Small Business Administration:

Opportunities Exist to Improve Oversight of Women's Business Centers and Coordination among SBA's Business Assistance Programs

GAO-08-49: Published: Nov 16, 2007. Publicly Released: Nov 16, 2007.

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The Women's Business Center (WBC) Program provides training and counseling services to women entrepreneurs, especially those who are socially and economically disadvantaged. In fiscal year 2007, the Small Business Administration (SBA) funded awards to 99 WBCs. However, Congress and WBCs expressed concerns about the uncertain nature of the program's funding structure. Concerns have also been raised about whether the WBC and two other SBA programs, the Small Business Development Center (SBDC) and SCORE programs, duplicate services. This report addresses (1) uncertainties associated with the funding process for WBCs; (2) SBA's oversight of the WBC program; and (3) actions that SBA and WBCs have taken to avoid duplication among the WBC, SBDC, and SCORE programs. GAO reviewed policies, procedures, examinations, and studies related to the funding, oversight, and services of WBCs and interviewed SBA, WBC, SBDC, and SCORE officials.

Until 2007, SBA funded WBCs for up to 10 years, at which time it was expected that they would become self-sustaining. Specifically, since 1997, SBA has made annual awards to WBCs for up to 5 years. Because of concerns that WBCs could not sustain operations without continued SBA funding, in 1999, Congress created a pilot program to extend funding an additional 5 years. Due to continued uncertainty about WBCs' ability to sustain operations without SBA funding, in May 2007, Congress passed legislation authorizing renewable 3-year awards to WBCs that "graduated" from the program after 10 years and to current program participants. Like the current awards, the 3-year awards are competitive. SBA is revising its award process and plans to provide the 3-year awards in fiscal year 2008. Though SBA has oversight procedures in place to monitor WBCs' performance and use of federal funds, GAO found indications that staff shortages from the agency's downsizing and ineffective communication was hindering SBA's oversight efforts. SBA relies extensively on district office staff to oversee WBCs, but these staff members have other agency responsibilities and may not have the needed expertise to conduct some WBC oversight procedures. SBA provides annual training and has taken steps to adjust its oversight procedures to adapt to staffing changes, but concerns remain. Some WBCs also cited problems with communication, and one study reported that 54 percent of 52 WBCs responding to its survey said that SBA could improve its communication with the centers. Ineffective communication led to confusion among some WBCs about how to meet program requirements. Under the terms of the WBC award, SBA requires WBCs to coordinate with local SBDCs and SCORE chapters. However, GAO found that SBA provided limited guidance or information on successful coordination. Most of the WBCs that GAO spoke with explained that in some situations they referred clients to an SBDC or SCORE counselor, and some WBCs took steps to more actively coordinate with local SBDCs and SCORE chapters to avoid duplication and leverage resources. Still, some WBCs said that coordinating services was difficult, as the programs have similar performance measures and could end up competing for clients. Such concerns thwart coordination efforts and could increase the risk of duplication in some geographic areas.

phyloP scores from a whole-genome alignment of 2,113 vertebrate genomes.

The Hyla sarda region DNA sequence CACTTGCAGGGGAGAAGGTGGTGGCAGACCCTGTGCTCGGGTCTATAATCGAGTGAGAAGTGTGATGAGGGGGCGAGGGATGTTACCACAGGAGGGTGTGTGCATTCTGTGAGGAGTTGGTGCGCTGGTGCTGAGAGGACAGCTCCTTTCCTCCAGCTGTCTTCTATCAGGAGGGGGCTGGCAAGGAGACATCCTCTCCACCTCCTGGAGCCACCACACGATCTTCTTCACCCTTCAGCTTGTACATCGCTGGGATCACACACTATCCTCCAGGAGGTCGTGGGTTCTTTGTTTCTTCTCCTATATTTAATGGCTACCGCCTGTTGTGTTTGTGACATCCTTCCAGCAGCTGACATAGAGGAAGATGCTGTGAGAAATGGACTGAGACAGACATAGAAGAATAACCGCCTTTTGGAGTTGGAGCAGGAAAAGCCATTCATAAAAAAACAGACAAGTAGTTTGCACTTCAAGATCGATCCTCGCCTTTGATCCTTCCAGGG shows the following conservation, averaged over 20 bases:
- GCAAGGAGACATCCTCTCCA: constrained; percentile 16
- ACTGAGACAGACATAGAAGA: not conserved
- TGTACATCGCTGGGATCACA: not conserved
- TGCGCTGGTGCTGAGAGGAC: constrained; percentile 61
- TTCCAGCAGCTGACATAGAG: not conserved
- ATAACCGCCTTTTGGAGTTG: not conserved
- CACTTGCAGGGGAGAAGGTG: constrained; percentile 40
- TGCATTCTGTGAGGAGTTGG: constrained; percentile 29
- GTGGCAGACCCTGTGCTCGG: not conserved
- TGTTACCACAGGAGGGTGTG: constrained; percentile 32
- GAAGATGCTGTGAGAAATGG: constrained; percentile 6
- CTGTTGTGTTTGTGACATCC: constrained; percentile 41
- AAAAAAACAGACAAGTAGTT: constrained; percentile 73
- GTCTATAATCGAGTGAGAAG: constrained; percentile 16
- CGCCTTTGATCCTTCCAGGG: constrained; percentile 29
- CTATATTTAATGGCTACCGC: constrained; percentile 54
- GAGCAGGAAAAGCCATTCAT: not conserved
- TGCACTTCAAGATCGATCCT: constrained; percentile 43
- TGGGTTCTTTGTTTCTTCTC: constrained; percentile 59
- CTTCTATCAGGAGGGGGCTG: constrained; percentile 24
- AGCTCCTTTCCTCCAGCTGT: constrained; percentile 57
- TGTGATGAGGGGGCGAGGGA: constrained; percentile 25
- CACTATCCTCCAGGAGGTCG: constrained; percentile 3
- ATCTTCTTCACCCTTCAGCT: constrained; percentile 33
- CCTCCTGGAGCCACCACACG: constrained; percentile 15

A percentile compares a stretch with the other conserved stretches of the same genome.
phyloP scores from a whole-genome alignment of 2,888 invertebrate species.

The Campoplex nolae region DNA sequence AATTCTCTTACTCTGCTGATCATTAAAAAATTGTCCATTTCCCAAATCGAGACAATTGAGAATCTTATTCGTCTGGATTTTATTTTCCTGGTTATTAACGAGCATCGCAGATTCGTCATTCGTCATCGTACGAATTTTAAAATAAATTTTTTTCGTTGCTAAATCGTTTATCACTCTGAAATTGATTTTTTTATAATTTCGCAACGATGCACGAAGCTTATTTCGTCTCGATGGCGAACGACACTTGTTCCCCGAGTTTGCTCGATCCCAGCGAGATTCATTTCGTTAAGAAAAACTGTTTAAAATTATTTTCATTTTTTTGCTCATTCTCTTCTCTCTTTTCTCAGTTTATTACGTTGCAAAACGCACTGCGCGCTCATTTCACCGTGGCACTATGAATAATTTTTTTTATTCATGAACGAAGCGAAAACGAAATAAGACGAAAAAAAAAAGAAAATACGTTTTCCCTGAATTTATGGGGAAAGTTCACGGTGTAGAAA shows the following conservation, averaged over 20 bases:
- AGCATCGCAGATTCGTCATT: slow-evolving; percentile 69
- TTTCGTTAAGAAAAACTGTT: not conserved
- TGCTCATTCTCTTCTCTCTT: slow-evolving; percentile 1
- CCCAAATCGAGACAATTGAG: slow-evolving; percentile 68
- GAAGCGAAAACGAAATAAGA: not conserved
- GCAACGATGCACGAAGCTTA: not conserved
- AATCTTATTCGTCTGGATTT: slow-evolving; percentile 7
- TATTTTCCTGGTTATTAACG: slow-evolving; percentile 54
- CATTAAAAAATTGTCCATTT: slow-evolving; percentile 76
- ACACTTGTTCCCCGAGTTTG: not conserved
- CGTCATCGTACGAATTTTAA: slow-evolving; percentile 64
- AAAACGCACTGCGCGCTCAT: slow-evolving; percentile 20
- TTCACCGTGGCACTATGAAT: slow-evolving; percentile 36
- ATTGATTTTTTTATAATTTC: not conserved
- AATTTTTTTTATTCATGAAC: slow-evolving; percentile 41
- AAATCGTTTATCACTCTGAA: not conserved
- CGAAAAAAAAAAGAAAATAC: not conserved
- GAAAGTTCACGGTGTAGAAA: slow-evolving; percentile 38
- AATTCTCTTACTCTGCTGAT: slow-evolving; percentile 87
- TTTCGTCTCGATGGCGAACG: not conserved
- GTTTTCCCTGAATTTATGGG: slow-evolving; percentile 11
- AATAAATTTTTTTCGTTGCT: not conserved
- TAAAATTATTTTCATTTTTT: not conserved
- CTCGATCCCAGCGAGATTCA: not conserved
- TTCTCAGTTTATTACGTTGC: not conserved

Recommendations for Executive Action

  1. Status: Closed - Implemented

    Comments: At the time of our review, District Office Technical Representatives (DOTRs) had three categories of responsibilities for the WBC program--liaison, oversight manager and advisor, and advocate for WBCs in their district--and SBA officials told us that ideally, DOTRs should focus on the oversight and liaison roles. In June 2008, SBA revised the responsibilities for its DOTRs, eliminating the advocacy role that required DOTRs to, among other tasks (1) coordinate with OWBO to improve the program and resolve issues; (2) educate SBA personnel, resource partners such as Small Business Development Centers (SBDC) and SCORE, and others about WBC services; and (3) collect success stories from WBCs to be used for publicizing the program. In addition to eliminating this role, SBA revised its guidance for DOTRs, including detailed instructions for carrying out semi-annual and annual WBC reviews. Further, SBA included information on WBC oversight and a self-study component for DOTRs on its new internal OWBO website to supplement annual training conferences for DOTRs. The actions that SBA has taken to reduce responsibilities and improve guidance for DOTRs should help to increase assurance that WBCs are being monitored more effectively and meeting program requirements, and federal funds for the program are not being misused or wasted.